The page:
This past week, Mother Nature played a very nasty trick on the Midwest. A “Bomb Cyclone” is what the weather service called it. I can’t tell you scientifically what a “Bomb Cyclone” is, but I can tell you what it did. Heavy rains caused rapid snow melt which sent rivers and waterways to record levels and beyond. Dams and levees broke. Bridges and roads washed away. Complete farms, ranches, homes and livestock washed away, never to be found. Lives lost. Some of the worst devastation is just miles from where we live.
Our little ranch is fine. Are we calving in mud higher than our muck boots? Yes. Do we have water in our basement? Yes. Are we doing okay? Absolutely.
Today, Greg & I drove to Verdigre, NE where they were beginning clean up as the water had receded. We have no real connection to Verdigre, other than a few years ago we rented pasture near there. We would eat at the local cafe and grab a kolache from the bakery. But today, we joined numerous others from all over our area to pitch in and help.
Let me share some observations from my day:
- At the house we were assigned, the fire department pumped water out of the basement. We waited a long time before enough water was pumped so that we could begin taking things out. (note force of water being sent into the street drain. This went on for a long time)One man suggested the idea of making lines to be more efficient. There were no debates on whether that was a good idea or how it should be done. Everyone just joined together and did it because it worked. We were strangers of all walks of life, coming together for a common cause. It was like fine clockwork.
- We made a line from the house to the curb to hand buckets of sludge and mud-soaked possessions from one person to the next until it reached the trailer ready to go to the dumping area when filled. As I handled each item as it passed, I realized I was holding a piece of that family with every hand off. Books, child’s toys, family movies, important papers, furniture and so much more, all water soaked and full of cold, slick, slimy mud. I saw the hurt in the owner’s eyes. More like a look of disbelief, really, but an ache just the same. In that instant, I realized that possessions are just that, possessions…things. We don’t come into this world with them and we don’t leave this world with them.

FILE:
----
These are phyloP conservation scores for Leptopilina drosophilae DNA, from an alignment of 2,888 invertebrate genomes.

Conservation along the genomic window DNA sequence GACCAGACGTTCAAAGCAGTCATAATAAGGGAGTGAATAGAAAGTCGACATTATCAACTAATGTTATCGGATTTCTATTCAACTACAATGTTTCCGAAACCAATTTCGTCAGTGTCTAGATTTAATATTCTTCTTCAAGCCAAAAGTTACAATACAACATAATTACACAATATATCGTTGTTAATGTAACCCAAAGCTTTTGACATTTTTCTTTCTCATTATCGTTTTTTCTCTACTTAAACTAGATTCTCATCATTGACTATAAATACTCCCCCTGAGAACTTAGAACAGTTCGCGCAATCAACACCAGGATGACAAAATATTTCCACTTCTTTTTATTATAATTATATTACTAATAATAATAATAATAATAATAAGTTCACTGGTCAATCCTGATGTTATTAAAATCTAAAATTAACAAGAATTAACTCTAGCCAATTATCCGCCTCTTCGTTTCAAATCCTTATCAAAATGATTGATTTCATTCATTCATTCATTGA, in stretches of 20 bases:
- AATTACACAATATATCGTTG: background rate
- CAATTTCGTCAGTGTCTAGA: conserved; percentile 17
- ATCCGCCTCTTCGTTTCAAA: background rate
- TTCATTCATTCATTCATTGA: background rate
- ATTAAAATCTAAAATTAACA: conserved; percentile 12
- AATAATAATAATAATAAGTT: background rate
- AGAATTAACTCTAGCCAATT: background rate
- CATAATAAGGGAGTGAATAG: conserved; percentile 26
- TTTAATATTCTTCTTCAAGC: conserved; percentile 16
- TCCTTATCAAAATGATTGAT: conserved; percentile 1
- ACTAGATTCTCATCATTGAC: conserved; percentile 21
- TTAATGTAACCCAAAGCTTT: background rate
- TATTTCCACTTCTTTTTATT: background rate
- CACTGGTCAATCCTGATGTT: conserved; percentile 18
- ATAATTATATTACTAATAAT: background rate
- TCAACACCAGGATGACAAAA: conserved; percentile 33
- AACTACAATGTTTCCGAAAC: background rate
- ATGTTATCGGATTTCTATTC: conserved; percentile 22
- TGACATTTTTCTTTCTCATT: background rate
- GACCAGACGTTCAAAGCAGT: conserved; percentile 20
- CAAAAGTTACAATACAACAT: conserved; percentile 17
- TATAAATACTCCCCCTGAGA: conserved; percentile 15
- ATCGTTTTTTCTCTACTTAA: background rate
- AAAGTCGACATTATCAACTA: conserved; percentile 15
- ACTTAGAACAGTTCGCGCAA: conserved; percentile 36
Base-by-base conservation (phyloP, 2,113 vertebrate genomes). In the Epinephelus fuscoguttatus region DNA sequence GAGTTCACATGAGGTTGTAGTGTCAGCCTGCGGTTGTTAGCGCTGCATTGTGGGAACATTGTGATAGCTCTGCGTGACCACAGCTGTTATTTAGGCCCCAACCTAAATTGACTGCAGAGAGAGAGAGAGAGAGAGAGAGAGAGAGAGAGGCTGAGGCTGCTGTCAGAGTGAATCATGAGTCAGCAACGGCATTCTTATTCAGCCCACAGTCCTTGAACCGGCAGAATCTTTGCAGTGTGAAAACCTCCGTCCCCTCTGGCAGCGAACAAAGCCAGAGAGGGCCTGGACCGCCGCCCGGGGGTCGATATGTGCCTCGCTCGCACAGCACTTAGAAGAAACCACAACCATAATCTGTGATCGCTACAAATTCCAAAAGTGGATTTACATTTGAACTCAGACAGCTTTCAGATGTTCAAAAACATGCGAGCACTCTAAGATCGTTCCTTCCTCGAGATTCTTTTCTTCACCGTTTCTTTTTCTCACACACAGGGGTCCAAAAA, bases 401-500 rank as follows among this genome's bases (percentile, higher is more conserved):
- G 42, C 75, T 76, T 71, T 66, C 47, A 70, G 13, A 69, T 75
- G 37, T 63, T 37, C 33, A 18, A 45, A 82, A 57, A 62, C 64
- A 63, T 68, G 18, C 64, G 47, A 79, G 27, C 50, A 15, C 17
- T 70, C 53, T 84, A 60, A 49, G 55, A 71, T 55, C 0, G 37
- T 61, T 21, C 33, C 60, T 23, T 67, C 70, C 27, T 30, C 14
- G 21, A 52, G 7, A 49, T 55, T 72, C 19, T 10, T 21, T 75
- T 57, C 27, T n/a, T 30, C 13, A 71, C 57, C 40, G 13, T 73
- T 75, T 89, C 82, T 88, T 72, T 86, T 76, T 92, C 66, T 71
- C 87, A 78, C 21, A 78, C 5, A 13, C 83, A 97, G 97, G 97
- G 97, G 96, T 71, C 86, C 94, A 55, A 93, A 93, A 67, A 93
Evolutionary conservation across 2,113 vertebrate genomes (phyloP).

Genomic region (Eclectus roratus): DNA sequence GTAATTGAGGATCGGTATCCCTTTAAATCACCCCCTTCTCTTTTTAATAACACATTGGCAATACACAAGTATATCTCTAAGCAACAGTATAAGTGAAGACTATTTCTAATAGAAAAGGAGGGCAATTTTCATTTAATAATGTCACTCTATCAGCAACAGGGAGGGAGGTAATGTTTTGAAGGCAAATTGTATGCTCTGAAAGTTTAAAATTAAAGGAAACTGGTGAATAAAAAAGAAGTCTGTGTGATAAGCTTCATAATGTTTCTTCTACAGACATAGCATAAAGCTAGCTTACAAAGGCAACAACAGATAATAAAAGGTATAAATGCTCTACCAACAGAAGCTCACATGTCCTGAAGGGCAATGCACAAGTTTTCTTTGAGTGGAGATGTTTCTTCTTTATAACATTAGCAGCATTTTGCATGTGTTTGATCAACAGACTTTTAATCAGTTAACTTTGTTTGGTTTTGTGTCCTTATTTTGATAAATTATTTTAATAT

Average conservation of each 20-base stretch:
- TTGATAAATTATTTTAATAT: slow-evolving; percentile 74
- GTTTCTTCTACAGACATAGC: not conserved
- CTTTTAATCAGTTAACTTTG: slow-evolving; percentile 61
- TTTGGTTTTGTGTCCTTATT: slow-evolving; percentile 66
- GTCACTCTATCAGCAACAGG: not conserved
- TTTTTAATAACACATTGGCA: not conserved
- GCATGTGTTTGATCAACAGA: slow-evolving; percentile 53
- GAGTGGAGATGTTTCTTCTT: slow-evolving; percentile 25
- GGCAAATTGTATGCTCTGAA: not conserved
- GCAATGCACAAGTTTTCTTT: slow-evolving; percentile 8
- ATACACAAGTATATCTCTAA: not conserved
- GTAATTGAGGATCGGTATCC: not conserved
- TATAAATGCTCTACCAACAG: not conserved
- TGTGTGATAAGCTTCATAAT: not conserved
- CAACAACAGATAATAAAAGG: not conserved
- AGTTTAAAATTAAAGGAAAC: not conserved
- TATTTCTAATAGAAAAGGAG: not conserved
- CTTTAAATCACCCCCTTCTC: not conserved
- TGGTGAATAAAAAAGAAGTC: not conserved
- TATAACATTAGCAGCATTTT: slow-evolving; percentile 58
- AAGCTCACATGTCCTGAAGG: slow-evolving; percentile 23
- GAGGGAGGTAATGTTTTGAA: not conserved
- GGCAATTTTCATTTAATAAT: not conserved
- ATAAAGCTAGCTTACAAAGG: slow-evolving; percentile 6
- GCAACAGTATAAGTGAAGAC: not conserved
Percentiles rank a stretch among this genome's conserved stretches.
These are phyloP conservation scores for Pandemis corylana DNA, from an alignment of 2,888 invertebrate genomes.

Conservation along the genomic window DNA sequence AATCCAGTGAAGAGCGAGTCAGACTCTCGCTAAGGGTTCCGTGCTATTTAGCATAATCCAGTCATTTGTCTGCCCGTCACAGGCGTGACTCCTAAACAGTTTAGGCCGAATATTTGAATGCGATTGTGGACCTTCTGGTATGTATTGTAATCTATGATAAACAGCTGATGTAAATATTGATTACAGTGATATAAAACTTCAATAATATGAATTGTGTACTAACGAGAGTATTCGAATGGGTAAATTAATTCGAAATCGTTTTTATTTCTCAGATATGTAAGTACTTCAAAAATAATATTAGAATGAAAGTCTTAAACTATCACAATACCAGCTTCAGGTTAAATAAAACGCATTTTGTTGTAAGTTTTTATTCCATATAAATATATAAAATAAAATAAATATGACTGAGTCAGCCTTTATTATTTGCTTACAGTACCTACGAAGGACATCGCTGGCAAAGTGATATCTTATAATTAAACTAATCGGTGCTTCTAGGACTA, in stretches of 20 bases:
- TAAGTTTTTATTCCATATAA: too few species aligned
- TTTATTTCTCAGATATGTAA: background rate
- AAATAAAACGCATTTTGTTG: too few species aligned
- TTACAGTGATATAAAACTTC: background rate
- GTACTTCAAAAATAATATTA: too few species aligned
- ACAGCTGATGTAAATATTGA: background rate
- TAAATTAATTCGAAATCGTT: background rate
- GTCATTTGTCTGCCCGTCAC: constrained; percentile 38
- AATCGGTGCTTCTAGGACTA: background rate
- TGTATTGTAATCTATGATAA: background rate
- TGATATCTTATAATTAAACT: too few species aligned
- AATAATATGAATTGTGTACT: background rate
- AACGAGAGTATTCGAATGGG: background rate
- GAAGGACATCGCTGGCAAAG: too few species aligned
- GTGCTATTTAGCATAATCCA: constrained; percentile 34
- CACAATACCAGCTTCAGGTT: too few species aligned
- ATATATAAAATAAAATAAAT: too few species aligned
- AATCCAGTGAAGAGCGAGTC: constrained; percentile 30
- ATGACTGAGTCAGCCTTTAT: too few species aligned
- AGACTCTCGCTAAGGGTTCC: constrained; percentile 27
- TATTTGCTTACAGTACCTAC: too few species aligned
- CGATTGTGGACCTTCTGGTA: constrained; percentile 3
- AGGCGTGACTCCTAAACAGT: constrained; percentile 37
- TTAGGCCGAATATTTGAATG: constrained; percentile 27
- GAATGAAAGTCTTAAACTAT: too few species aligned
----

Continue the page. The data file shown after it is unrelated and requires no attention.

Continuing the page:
- At another house, as the owner watched his possessions being thrown into the trailer, he said “I’m most anxious about getting a new water heater, taking a shower and having hot water again someday”. Wow. He didn’t say “I can’t wait until I can replace my computer or television.” He was missing hot water. How many things do I take for granted each day?
- Born in South Dakota and now a Nebraskan, I am so proud to be from the Midwest. It’s what people do here. We help each other in time of need. So many people came out today to work with people they’d never met to help people they’d never meet. This morning in our church, one of our members said he was going to put a can in the back of the church and collect money for water and supplies to take to our flooding neighboring towns. In an hour, there was $2,100.00 in that can.
- Today, we worked beside policemen, firemen, EMTs, medical personnel and others who either voluntarily or professionally give their time to help those in need. They do not get the thanks they deserve. In fact, sometimes it’s the opposite. As Mr. Rogers would say “there are always the helpers”. I said a prayer of thanks for them today. You should too.
- You haven’t heard about any of this on the nightly news. You haven’t heard about our massive floods in Nebraska. You haven’t heard about 500 damaged homes in one Nebraska county alone. You haven’t heard about the farmer who lost his life when his tractor was swept away as he tried to help a stranded motorist. You haven’t heard about the ranchers who had to cut fences before they fled for their lives, only praying that their beloved herds could save themselves and now are overcome with grief as they uncover dead stock. You haven’t heard about the family who’s 5th generation ranch was swept away. You haven’t heard about the miles of water that have overtaken ranches, farms, houses, livestock, pets and fields. You haven’t heard about what life changing events are taking place in Nebraska. You also haven’t heard about the people who are coming together to help each other. Why? Because the news seems to concentrate most on the “important headlines”. You know the ones, right? The Hollywood scandals and never-ending political bashings.
- They call Nebraska the “flyover state”. Let me tell you something else about Nebraska. Nebraskans are tough. Nebraskans are strong. There is an unbelievable amount of work ahead of many people. However, we will pray together, work together and rebuild together even stronger than before.
- Yes, they say Nebraska “isn’t for everyone”. I always knew that was a correct statement. I am proud to call the Midwest my home.